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Judges reverse ruling mechanic's lien has priority over mortgages

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The Indiana Court of Appeals ruled there was no reason for a trial judge to disregard the state’s priority statutes regarding liens and mortgages and find that a construction company’s mechanic’s lien has priority over previously recorded mortgages.

Eby Construction filed suit to try to collect on a debt for work done on real estate owned by a trust. The loans for the construction came from LaPorte Savings Bank, which were secured by mortgages on the real estate prior to Eby beginning work. Eby and two other contractors had asserted mechanic’s liens, which were consolidated into one action. The trust used proceeds from its third loan with the bank to pay its debt to a third contractor.

The trial court originally entered a decree of foreclosure in favor of LaPorte Savings Bank, but after Eby filed an amended complaint, it granted partial summary judgment to Eby. The trial court concluded that although statute and caselaw clearly provides the bank’s mortgage liens should have priority, public policy dictates that Eby’s lien be given priority in this case. The judge also found the bank came to court with “unclean hands” because the trust had used proceeds from a bank loan to pay a third contractor before paying second contractor Eby.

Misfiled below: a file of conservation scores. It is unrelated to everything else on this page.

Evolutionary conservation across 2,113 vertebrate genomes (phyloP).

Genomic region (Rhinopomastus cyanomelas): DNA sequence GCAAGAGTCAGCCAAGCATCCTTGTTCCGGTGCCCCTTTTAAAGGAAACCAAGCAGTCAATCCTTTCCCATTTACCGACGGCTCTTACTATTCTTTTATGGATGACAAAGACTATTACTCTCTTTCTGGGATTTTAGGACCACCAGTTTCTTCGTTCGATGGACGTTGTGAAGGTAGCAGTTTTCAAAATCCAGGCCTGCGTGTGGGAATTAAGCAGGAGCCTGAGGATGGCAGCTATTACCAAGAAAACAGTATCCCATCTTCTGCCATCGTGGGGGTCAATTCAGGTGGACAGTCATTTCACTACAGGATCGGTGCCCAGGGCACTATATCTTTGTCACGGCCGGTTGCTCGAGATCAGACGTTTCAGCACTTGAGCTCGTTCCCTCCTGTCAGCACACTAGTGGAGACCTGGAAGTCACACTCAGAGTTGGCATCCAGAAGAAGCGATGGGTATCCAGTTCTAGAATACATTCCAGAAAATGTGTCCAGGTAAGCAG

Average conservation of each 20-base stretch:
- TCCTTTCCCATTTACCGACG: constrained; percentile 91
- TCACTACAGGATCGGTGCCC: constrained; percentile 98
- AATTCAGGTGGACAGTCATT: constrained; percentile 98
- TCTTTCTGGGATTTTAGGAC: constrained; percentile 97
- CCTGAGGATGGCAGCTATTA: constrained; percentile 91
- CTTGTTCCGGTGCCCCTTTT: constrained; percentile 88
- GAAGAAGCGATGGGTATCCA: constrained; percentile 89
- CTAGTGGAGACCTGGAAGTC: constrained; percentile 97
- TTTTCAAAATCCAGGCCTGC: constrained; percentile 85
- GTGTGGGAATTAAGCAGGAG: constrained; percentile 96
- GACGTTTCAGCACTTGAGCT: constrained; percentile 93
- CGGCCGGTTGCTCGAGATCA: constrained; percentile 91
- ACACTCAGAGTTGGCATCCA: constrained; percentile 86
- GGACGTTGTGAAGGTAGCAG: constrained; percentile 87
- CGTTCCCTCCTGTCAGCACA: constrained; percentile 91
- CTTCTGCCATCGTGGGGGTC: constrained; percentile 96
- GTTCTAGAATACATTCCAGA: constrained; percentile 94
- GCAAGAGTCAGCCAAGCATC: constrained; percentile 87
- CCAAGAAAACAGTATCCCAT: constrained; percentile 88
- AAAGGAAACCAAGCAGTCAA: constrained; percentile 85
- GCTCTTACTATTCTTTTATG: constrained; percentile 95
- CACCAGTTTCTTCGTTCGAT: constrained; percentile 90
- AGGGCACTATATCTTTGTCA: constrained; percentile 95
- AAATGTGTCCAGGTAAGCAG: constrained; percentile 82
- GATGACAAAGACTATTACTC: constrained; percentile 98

On interlocutory appeal, the COA concluded this was an error by the judge. Citing Harold McComb & Son v. JP Morgan Chase Bank, 892 N.E.2d 1255 (Ind. Ct. App. 2008), and Indiana Code 32-28-3-5(d), the judges held that LaPorte Savings Bank’s mortgages should have priority over Eby’s mechanic’s lien as the mortgage was recorded first.

The judges also disagreed that the bank came to court with unclean hands. While they don’t condone the decision to pay a subsequent contractor when the trust hadn’t yet paid Eby, that decision isn’t an act of unclean hands on the part of the bank, as it did not and was not under any obligation to control the trust’s decision, wrote Judge Terry Crone in City Savings Bank n/k/a LaPorte Savings Bank v. Eby Construction, LLC, No. 64A03-1012-MF-611.